Internet Key Exchange (IKE) is a standard method used to arrange
secure, authenticated communications. The Cisco VPN 5000 Concentrator uses IKE
to set up IPSec tunnels. These IPSec tunnels are the backbone of this product.
There are no specific requirements for this document.
The information in this document is based on these software and
The information in this document was created from the devices in a
specific lab environment. All of the devices used in this document started with
a cleared (default) configuration. If your network is live, make sure that you
understand the potential impact of any command.
For more information on document conventions, refer to
Technical Tips Conventions.
IKE handles these tasks:
Authentication is the most important task that IKE accomplishes, and it
is the most complicated. Whenever you negotiate something, it is important to
know with whom you negotiate. IKE can use one of several methods to
authenticate negotiating parties to each other.
Shared key - IKE uses a hashing technique to ensure
that only someone who possesses the same key can send the IKE
Digital Signature Standard (DSS) or Rivest, Shamir, Adelman
(RSA) digital signatures - IKE uses public-key digital-signature
cryptography to verify that each party is who they claim to be.
RSA encryption - IKE uses one of two methods to
encrypt enough of the negotiation to ensure that only a party with the correct
private key can continue the negotiation.
During session negotiation, IKE allows parties to negotiate how they
will conduct authentication and how they will protect any future negotiations
(that is, IPSec tunnel negotiation). These items are negotiated:
Authentication method - This is one of the methods
listed in the Authentication section of this
Key exchange algorithm - This is a mathematical
technique for securely exchanging cryptographic keys over a public medium
(Diffie-Hellman). The keys are used in the encryption and packet-signature
Encryption algorithm - Data Encryption Standard
(DES) or Triple Data Encryption Standard (3DES).
Packet signature algorithm - Message Digest 5 (MD5)
and Secure Hash Algorithm 1 (SHA-1).
IKE uses the negotiated key-exchange method (see the
Session Negotiation section of this document) to
create enough bits of cryptographic keying material to secure future
transactions. This method ensures that each IKE session is protected with a
new, secure set of keys.
Authentication, session negotiation, and key exchange constitute phase
one of an IKE negotiation. For a VPN 5000 Concentrator, these properties are
configured in the IKE Policy section through the Protection
keyword. This keyword is a label which has three pieces: authentication
algorithm, encryption algorithm, and key exchange algorithm. The pieces are
separated by an underscore. The label MD5_DES_G1 means use MD5 for IKE-packet
authentication, use DES for IKE-packet encryption, and use Diffie-Hellman group
1 for key exchange. For more information, refer to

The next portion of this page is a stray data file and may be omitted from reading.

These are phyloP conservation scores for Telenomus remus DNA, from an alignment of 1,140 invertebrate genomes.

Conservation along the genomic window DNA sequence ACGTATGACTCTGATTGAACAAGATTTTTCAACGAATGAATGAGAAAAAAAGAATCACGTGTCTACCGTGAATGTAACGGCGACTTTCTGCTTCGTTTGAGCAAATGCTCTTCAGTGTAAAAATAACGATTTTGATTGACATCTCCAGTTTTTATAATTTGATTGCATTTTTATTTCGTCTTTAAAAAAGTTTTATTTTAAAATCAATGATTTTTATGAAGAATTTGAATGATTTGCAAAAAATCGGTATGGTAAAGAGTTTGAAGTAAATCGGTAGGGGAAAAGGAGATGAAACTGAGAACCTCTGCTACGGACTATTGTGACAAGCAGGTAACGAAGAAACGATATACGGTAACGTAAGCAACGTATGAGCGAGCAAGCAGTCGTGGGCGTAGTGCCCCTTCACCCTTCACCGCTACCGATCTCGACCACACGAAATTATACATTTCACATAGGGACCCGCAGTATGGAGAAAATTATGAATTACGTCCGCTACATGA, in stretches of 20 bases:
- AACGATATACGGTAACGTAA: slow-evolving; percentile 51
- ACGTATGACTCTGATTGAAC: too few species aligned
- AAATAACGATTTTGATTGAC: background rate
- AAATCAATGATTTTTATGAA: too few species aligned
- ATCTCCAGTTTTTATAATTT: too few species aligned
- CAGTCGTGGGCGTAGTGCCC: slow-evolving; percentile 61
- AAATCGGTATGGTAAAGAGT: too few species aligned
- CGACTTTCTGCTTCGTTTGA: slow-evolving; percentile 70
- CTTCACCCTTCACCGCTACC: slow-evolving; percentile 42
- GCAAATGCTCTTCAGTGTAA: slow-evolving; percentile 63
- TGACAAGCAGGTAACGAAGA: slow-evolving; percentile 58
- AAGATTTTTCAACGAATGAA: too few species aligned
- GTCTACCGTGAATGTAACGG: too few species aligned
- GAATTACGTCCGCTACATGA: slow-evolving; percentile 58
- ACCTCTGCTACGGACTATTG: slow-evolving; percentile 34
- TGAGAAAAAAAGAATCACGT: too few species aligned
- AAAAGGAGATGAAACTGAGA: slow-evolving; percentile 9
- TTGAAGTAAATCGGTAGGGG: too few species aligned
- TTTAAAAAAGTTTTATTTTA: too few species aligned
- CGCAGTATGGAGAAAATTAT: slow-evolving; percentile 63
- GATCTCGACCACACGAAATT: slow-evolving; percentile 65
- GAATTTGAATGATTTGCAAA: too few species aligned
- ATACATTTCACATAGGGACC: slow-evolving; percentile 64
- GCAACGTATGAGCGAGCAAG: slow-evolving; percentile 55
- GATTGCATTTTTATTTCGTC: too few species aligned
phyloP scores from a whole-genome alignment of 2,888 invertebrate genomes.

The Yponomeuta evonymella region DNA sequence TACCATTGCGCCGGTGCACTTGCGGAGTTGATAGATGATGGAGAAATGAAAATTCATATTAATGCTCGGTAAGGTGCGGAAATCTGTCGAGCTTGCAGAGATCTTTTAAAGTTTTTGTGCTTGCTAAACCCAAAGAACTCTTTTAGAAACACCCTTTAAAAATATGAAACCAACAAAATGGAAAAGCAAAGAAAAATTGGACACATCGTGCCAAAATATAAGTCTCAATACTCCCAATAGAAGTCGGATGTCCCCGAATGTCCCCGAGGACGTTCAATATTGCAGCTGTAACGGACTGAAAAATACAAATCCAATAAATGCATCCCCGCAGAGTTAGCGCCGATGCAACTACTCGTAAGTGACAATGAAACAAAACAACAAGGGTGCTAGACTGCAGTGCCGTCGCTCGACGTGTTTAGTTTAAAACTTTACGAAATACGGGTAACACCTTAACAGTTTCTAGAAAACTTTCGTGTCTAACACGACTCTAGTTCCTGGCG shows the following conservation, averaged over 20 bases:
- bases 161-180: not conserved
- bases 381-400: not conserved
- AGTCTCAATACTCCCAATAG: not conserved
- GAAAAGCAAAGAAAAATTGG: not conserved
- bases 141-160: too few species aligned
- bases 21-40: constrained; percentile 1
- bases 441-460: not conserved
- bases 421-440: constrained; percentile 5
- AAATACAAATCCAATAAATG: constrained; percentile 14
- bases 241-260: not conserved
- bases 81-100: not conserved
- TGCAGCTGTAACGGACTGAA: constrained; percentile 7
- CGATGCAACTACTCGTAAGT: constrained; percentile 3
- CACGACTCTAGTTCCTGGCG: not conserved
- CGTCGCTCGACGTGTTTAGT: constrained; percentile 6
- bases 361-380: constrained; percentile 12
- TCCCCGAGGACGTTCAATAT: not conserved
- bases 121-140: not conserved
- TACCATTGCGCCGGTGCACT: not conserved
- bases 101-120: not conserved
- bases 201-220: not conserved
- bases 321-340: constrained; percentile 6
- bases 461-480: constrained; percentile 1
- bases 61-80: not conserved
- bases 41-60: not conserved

the IKE Policy for IPSec Tunnel Security.
After IKE has finished negotiating a secure method for exchanging
information (phase one), IKE is used to negotiate an IPSec tunnel. This is
accomplished using IKE phase two. In this exchange, IKE creates fresh keying
material for the IPSec tunnel to use (either using the IKE phase one keys as a
base or by performing a new key exchange). The encryption and authentication
algorithms for this tunnel are also negotiated.
IPSec tunnels are configured using the VPN Group (formerly the Secure
Tunnel Establishment Protocol (STEP) Client) section for VPN Client tunnels and
the Tunnel Partner section for LAN-to-LAN tunnels. The VPN
Users section is where the authentication method for each user is
stored. These sections are documented in
the IKE Policy for IPSec Tunnel Security.
RADIUS - IKE has no support for RADIUS
authentication. RADIUS authentication is performed in a special information
exchange that takes place after the first IKE packet from the VPN Client. If
Password Authentication Protocol (PAP) is required, a special RADIUS
authentication secret is required. For more information, refer to the
documentation of NoCHAP and PAPAuthSecret in
the IKE Policy for IPSec Tunnel Security. RADIUS authentication is
authenticated and encrypted. The PAP exchange is protected by the
PAPAuthSecret. However, there is only one such secret for the entire IntraPort,
so the protection is as weak as any shared password.
SecurID - IKE currently has no support for SecurID
authentication. SecurID authentication is performed in a special informational
exchange in between phase one and phase two. This exchange is fully protected
by the IKE Security Association (SA) negotiated in phase one.
Secure Tunnel Access Management Protocol (STAMP) -
VPN Client connections exchange information with the IntraPort during the IKE
process. Information such as if it is all right to save secrets, which IP
networks to tunnel, or whether to tunnel Internetwork Packet Exchange (IPX)
traffic, is sent in private payloads during the last two IKE packets. These
payloads are only sent to compatible VPN
The Internet Security Association and Key Management Protocol (ISAKMP)
is a language used to conduct negotiations across the Internet (for example,
using the IP protocol). Oakley is a method for conducting an authenticated
exchange of cryptographic key material. IKE puts the two together into one
package, which allows secure connections to be set up across the unsecure
Secure Tunnel Establishment Protocol (STEP) is the previous name of the
VPN system. In the pre-IKE days, STAMP was used to negotiate IPSec connections.
The VPN Client versions earlier than 3.0 use STAMP to establish a connection
with an IntraPort.